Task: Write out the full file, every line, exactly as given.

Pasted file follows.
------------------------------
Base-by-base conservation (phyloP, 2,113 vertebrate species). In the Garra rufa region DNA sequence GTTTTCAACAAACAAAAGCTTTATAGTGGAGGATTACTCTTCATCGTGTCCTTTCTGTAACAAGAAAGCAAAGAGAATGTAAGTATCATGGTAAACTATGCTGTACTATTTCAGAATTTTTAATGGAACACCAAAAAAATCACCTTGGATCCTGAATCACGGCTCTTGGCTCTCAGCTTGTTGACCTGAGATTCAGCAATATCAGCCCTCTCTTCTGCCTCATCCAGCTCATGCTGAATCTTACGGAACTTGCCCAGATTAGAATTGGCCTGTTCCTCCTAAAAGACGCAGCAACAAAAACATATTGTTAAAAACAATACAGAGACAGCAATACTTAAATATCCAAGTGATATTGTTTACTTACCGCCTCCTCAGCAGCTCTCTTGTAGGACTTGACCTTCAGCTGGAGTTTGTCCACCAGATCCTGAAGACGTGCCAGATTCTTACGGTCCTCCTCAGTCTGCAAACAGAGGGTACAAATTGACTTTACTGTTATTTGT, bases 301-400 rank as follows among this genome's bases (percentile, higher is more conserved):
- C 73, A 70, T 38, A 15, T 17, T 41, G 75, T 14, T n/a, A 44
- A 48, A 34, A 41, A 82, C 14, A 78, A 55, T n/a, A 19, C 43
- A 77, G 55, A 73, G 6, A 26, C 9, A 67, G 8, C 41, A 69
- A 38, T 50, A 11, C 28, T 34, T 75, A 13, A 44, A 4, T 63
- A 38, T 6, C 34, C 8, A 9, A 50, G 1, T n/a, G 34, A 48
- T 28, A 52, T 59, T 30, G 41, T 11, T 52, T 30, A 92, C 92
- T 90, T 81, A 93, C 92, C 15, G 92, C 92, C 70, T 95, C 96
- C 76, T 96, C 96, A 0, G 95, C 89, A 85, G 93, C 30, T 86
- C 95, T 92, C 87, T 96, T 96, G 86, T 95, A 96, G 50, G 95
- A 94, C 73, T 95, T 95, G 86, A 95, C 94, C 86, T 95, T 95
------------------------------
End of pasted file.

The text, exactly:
Base-by-base conservation (phyloP, 2,113 vertebrate species). In the Garra rufa region DNA sequence GTTTTCAACAAACAAAAGCTTTATAGTGGAGGATTACTCTTCATCGTGTCCTTTCTGTAACAAGAAAGCAAAGAGAATGTAAGTATCATGGTAAACTATGCTGTACTATTTCAGAATTTTTAATGGAACACCAAAAAAATCACCTTGGATCCTGAATCACGGCTCTTGGCTCTCAGCTTGTTGACCTGAGATTCAGCAATATCAGCCCTCTCTTCTGCCTCATCCAGCTCATGCTGAATCTTACGGAACTTGCCCAGATTAGAATTGGCCTGTTCCTCCTAAAAGACGCAGCAACAAAAACATATTGTTAAAAACAATACAGAGACAGCAATACTTAAATATCCAAGTGATATTGTTTACTTACCGCCTCCTCAGCAGCTCTCTTGTAGGACTTGACCTTCAGCTGGAGTTTGTCCACCAGATCCTGAAGACGTGCCAGATTCTTACGGTCCTCCTCAGTCTGCAAACAGAGGGTACAAATTGACTTTACTGTTATTTGT, bases 301-400 rank as follows among this genome's bases (percentile, higher is more conserved):
- C 73, A 70, T 38, A 15, T 17, T 41, G 75, T 14, T n/a, A 44
- A 48, A 34, A 41, A 82, C 14, A 78, A 55, T n/a, A 19, C 43
- A 77, G 55, A 73, G 6, A 26, C 9, A 67, G 8, C 41, A 69
- A 38, T 50, A 11, C 28, T 34, T 75, A 13, A 44, A 4, T 63
- A 38, T 6, C 34, C 8, A 9, A 50, G 1, T n/a, G 34, A 48
- T 28, A 52, T 59, T 30, G 41, T 11, T 52, T 30, A 92, C 92
- T 90, T 81, A 93, C 92, C 15, G 92, C 92, C 70, T 95, C 96
- C 76, T 96, C 96, A 0, G 95, C 89, A 85, G 93, C 30, T 86
- C 95, T 92, C 87, T 96, T 96, G 86, T 95, A 96, G 50, G 95
- A 94, C 73, T 95, T 95, G 86, A 95, C 94, C 86, T 95, T 95